Updated at 3:21 a.m. ET
(CBS/AP) GENEVA - A tourist bus crashed head-on into a concrete wall in a Swiss Alps tunnel, killing 28 people, mostly children returning from a ski vacation. Swiss police said Wednesday it was not speeding at the time.
22 school children and six adults including the driver were killed late Tuesday as they returned to Belgium from the Alps, police said. The crash, which sent another 24 children to the hospital, left the front of the bus mangled, trapping some people inside.
Another 24 students were hospitalized, after one of the deadliest highway accidents in Swiss history left the front of the bus mangled, trapping some people inside. The police chief described a "scene like a war."
The bus driver, about the only person who could explain exactly what happened, died in the crash, CBS News correspondent Charlie D'Agata reports.
A Swiss prosecutor said video cameras from the tunnel captured the accident. Olivier Elsig, prosecutor for the canton of Valais, told reporters the children on the bus were wearing seat belts and no other vehicle was involved. He spoke at a news conference Wednesday in Sion, the capital of Valais.
Elsig said investigators were looking at three possible causes for the crash - a technical problem with the bus, a health problem with the driver, or human error.
He said the seatbelts wouldn't have helped much due to the severity of the crash. Experts will conduct an autopsy on the driver, he added.
Police said 21 of the dead are Belgians and seven are Dutch, while 17 of the injured are Belgian, three are Dutch, one is German, one is Polish and two others have yet to be identified.
The bus carrying 52 people, including students around age 12 from two different Belgian schools, hit a wall in the Tunnel de Geronde shortly after 9 p.m. Tuesday night on a highway near the southern town of Sierre, Switzerland, in an area of popular ski resorts.
Belgian Prime Minister Elio Di Rupo called it "an extremely sad day for all of Belgium." He arrived in Sion on Wednesday afternoon, and the Belgian government was arranging planes to fly parents and relatives of the victims to the site.
Swiss media reported the injured were taken to hospitals in Sion, Visp, Lausanne and Bern. Belga news agency cited Belgian health minister Laurette Onkelinx as saying three children remain in a coma.
Swiss President Eveline Widmer-Schlumpf also flew to Sion to pay her respects to the victims, survivors and rescue officials. The Swiss parliament held a minute of silence for the victims.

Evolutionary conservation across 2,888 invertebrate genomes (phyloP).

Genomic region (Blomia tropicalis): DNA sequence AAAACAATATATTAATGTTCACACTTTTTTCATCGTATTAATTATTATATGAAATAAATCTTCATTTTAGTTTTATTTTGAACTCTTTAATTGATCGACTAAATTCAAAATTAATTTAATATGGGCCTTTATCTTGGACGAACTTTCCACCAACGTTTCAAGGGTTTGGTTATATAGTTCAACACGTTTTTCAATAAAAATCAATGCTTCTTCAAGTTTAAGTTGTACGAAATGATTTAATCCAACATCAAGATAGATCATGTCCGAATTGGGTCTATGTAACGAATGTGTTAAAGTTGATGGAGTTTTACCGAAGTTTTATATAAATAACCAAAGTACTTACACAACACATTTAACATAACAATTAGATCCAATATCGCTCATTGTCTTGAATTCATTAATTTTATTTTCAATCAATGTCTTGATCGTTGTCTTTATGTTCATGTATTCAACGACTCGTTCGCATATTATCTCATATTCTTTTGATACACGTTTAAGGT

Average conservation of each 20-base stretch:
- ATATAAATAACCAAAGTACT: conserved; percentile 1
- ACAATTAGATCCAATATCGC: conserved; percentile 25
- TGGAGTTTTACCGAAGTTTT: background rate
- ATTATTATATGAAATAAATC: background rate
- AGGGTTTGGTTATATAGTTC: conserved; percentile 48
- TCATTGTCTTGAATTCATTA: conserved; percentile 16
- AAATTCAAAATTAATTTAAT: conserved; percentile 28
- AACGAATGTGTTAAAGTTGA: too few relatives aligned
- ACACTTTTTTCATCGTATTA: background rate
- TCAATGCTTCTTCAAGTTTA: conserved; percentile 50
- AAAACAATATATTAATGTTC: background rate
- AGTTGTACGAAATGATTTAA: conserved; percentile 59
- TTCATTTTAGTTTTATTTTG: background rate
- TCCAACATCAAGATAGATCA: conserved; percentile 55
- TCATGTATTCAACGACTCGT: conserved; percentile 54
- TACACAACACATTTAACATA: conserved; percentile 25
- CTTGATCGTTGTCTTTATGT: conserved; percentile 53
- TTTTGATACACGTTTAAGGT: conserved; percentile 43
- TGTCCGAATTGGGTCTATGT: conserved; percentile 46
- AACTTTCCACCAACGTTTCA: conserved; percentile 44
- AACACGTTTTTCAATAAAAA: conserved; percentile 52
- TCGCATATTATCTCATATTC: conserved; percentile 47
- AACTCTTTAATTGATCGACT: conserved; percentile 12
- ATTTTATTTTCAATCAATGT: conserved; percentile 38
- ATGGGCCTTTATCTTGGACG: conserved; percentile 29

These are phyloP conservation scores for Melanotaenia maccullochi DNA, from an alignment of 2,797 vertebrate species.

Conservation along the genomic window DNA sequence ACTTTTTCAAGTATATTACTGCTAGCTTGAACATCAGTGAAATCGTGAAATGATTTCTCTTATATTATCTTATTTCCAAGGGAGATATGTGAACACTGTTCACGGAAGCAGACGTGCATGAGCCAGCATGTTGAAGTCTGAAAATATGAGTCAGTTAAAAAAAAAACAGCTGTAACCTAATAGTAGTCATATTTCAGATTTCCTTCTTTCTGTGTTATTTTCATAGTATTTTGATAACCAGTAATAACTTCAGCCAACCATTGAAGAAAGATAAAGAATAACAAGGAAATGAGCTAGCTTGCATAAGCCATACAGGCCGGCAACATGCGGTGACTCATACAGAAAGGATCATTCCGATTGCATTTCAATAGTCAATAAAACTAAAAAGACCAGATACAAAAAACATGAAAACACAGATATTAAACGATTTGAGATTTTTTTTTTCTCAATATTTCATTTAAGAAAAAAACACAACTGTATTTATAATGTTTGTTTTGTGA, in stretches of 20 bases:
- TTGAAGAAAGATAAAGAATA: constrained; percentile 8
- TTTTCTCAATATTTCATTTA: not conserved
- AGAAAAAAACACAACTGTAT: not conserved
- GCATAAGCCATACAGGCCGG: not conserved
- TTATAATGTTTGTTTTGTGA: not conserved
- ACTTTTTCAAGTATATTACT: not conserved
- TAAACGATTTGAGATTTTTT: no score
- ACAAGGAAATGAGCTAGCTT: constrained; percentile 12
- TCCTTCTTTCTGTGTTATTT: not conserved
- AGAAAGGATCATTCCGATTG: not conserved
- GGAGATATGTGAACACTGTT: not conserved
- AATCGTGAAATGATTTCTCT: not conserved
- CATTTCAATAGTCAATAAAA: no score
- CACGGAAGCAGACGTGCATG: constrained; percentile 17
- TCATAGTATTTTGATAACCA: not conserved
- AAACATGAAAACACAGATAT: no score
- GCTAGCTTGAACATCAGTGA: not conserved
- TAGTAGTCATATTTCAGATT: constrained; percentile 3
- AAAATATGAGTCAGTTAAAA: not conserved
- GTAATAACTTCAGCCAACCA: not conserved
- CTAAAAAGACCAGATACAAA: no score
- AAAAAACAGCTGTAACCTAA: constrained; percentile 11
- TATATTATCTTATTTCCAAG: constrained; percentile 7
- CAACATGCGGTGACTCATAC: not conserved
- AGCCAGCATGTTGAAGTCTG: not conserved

Police said the students had spent the last few days at a ski camp and were on their way back to the Belgian provinces of Brabant, Flanders and Limbourg.
While they were there, students at one school kept a blog that brimmed with enthusiasm.
"Today was totally the best," one girl wrote. "The adventurous walk was tiring but mega-cool. We won first prize for cleanest room. Tomorrow it's going to be colder. Byyyeeee!"
On day five of the vacation, a teacher posted a note meant to reassure parents back at home. "For now we do not see much homesickness," the teacher wrote. "But from the reactions of the children we gather that they miss you a little bit."
The bus was carrying students from two towns -- Lommel, east of Antwerp, and Heverlee, near Leuven. In the tunnel, it veered, hit a curb, then rammed into a concrete wall, police said. The front of the bus was heavily damaged, making it difficult for people to get out. Some had to be freed by rescuers.
"The bus hit the barrier stones on the right side of the road. It then hit the tunnel wall head on in an emergency stop space," police said in a statement. "Because of the strong impact the bus was badly damaged and several passengers were trapped in the wreckage."
"We have had a number of serious accidents in Valais but nothing like this, with so many young victims," police chief in the canton of Valais, Christian Varone said.
Initial indications are that no other vehicles were involved in the crash, which occurred in a stretch of tunnel where the speed limit was 62 miles per hour.
A government spokesman said a crisis center has been set up and an emergency number provided for families.
The Alpine city of Sierre, near Sion, the capital of Valais, is a gateway to the Val d'Anniviers tourist region and is connected to the Crans-Montana ski resort by funicular railway.
The Top Tours company, based in Aarschot, about 25 miles northwest of Brussels, was in charge of the bus that crashed. A woman who answered the phone at the company's offices declined to comment, but Belgian Transport Minister Melchior Wathelet said it has a good safety record.
"The company has an excellent reputation. The drivers had arrived (in Switzerland) the night before and rested on the day before the departure. It seems that the rules regarding driving and rest time were respected," said Wathelet. He added the bus that crashed was relatively new.
Two other buses, carrying students from schools in the Belgian towns of Beersel and Haasrode, arrived safely back in Belgium on Tuesday, apparently without having seen the accident.
One of Europe's most tragic tunnel accidents happened in March 1999, when 39 people were killed after a truck caught fire in the Mont Blanc tunnel between France and Italy. The blaze burned for two days while firefighters tried to reach victims and vehicles trapped in the tunnel under Western Europe's highest peak.
At midday, the blog of the Sint Lambertusschool in Heverlee was still online, showing kids smiling and frolicking amid the snow.
"Things are super here in Saint-Luc. The skiing, the weather, the food. Its all not bad at all," one boy posted on Saturday. "Tomorrow I play in the Muppet Show. ... I'm now reading the book 'Why Dogs Have Wet Noses.' Very interesting! I miss you all."